World Water Day: 113 Million Nigerians Deprived Of Drinkable Water — CAPPA

Taiwo Ajayi
6 Min Read

A Pan-African organisation, Corporate Accountability and Public Participation Africa (CAPPA), has decried poor access to water by millions of people in Africa and Nigeria in particular.

The organization said over 400 million people in Africa and 110 million in Nigeria were deprived of the basic right to safe drinkable water — a development it described as unjust

CAPPA Executive Director, Akinbode Oluwafemi, who made remarks at Our Water Our Right Coalition’s (OWORAC) press conference on Friday in Lagos to mark World Water Day 2024, blamed the trend on commercialisation of water supply by state governments.

Oluwafemi noted that this year’s theme, “Water for Peace,” underscored the critical necessity of water for human survival and societal stability.

He said, “In Nigeria alone, a staggering 113 million people suffer from painful hardship and crippling deprivation of water. This saddening neglect is not due to a scarcity of resources but rather a consequence of the profit-driven logic adopted by state authorities in managing water supply and amenities. The relentless pursuit of commodifying public resources, at the expense of community welfare, has led to the deterioration of vital public utilities and social services.

“While this plight is widespread across the country, the situation in Lagos State is particularly alarming for us. Despite the state’s reputation as a lodestar and mega-city, over 8 million of its residents—equivalent to roughly 60 percent of its ppulation—grapple with limited access to potable water.”

He said the organisation last year drew attention of the government to the sorry state of several water works in the state, which remain derelict to date, lamenting that nothing had changed.

“Lagosians still lack running water in their homes, with water works remaining padlocked, while citizens are forced to pay exorbitantly to non-state actors for basic water.about:blank

“This issue is further worsened by the state’s frequent romanticisation of profit-driven partnership models as purported solutions, despite global evidence documenting the failures of privatizing water supply and infrastructure,” Oluwafemi added.

CAPPA boss reiterated that wish only democratic ownership and public control of water services could remedy the deep-rooted injustice of water inaccessibility.

He said the global failure of water privatisation financing models was evident in countries like the United States, Chile, and France, which are still grappling with the adverse consequences, adding that African countries such as Tanzania, Ghana, and Gabon, where water services were also privatized had witnessed regression in access and supply.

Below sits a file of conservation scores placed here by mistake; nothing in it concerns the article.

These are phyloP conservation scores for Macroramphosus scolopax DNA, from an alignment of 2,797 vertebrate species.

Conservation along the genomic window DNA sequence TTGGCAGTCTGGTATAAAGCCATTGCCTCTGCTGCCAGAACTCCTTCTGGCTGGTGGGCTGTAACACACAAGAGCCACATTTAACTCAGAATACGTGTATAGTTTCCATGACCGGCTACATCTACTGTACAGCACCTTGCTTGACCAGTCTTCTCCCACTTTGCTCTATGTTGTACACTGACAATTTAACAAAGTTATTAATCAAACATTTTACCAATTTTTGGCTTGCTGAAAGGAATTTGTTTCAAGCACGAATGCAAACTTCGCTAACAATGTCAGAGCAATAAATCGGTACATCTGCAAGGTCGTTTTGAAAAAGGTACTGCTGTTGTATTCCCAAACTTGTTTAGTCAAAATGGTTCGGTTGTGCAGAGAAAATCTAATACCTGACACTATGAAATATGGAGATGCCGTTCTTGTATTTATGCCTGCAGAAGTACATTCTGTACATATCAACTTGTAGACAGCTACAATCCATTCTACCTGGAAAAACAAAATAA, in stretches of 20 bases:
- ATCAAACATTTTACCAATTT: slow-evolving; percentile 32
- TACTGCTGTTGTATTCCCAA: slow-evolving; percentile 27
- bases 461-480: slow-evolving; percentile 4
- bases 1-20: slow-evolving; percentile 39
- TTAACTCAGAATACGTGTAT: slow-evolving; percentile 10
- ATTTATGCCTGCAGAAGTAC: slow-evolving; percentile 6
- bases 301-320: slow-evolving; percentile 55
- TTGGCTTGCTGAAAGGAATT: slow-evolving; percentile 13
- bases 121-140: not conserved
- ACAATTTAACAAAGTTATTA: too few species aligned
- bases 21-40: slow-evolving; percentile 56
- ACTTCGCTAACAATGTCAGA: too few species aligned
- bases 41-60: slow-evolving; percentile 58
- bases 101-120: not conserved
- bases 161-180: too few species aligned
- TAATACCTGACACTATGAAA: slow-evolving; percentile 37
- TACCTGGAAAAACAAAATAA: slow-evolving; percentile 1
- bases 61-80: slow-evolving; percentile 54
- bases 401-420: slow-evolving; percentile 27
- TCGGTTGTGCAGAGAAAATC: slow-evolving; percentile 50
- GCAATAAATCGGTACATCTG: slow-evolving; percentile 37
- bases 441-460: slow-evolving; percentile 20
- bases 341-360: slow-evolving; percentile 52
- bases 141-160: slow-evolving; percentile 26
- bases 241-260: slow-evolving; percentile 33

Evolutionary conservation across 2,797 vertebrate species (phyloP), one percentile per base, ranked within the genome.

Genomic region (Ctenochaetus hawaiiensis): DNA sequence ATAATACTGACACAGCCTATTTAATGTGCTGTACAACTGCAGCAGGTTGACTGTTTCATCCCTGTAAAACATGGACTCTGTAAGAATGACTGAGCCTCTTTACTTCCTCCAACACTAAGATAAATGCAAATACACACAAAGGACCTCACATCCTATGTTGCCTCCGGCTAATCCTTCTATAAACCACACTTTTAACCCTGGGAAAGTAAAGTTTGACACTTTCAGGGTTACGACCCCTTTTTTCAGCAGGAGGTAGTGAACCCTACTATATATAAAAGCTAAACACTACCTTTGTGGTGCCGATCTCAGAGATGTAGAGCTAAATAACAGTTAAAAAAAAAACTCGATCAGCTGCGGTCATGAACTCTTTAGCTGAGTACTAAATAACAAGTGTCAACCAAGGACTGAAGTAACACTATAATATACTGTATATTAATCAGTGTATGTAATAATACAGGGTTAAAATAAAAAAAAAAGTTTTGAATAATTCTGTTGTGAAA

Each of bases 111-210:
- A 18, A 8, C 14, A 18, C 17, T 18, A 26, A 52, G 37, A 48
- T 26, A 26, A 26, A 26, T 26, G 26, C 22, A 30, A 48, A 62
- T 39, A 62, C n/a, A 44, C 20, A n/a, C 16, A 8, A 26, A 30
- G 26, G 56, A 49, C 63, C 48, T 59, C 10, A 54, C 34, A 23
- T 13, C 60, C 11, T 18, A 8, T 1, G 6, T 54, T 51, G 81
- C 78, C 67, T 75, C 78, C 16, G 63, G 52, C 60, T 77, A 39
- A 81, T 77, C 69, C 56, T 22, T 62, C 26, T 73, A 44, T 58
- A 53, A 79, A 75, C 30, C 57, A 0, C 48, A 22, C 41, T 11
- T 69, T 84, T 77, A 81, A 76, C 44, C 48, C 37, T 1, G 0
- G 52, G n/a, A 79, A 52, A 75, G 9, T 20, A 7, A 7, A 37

“For emphasis, we categorically reject any plans by the Lagos State—aided by the influence of international financial institutions and development agencies with a pro-privatization stance—to outsource its traditional responsibility of providing water to its citizens to business owners.

“Notably, last year, the Niger Republic terminated its over two-decade-long partnership with private water firm, Veolia, and its subsidiary, Société d’Exploitation des Eaux du Niger (SEEN), opting instead for remunicipalisation. Needless to say, this decision was influenced by the realisation that, despite the prolonged operations of Veolia in the country, access to drinking water remained critically low, with huge disparities between urban and rural areas.

“The commodification of basic services and privatisation agenda, often advanced by entities like the World Bank, bears significant neo-colonial undertones and the risks of spurring higher water rates, sharp management practices that disregard community needs, reduced investments in public water infrastructure, inequitable water distribution, and labour losses,” he said.

Oluwafemi said the consequences of anti-people water management was evident across the country, citing the recent layoff of hundreds of contract workers at the Lagos State Water Corporation, as well as threats to permanent staff.

“Similarly, in Enugu State, the state water corporation recently dismissed (and has since reinstated) about 20 employees for failing to meet a N50 million target in water sales, despite the ongoing low availability of public water services in the state,” he added.

CAPPA urged the federal and state governments to abandon any ongoing or future plans to privatise water services, saying public-private partnerships offered no real solutions to water challenges.

It also advised the government to increase budgetary allocation to revitalise the performance of the water sector.

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Oluwafemi said, “This also includes refurbishing dilapidated infrastructure, upgrading existing water works and building new facilities to ensure widespread access to clean and safe drinking water.

“The Lagos Water Corporation must fulfill its responsibility of public water distribution across all areas of the state, not just economically viable neighbourhoods.

“Strengthen regulatory oversight and implement proper reparation mechanisms in local communities affected by water injustices like contamination, scarcity, and inaccessibility. These mechanisms should include measures by state ministries of health to address the consequences of prolonged exposure to contaminated water, especially for women and girls.

“Support and protect water sector workers by reversing any layoff plans, enhancing water infrastructure conditions, and ensuring adequate wages along with comprehensive training programs to improve their skills and performance.

“Above all, foster a participatory approach to water governance that prioritizes the voices and needs of local communities into decision-making processes related to water management.”

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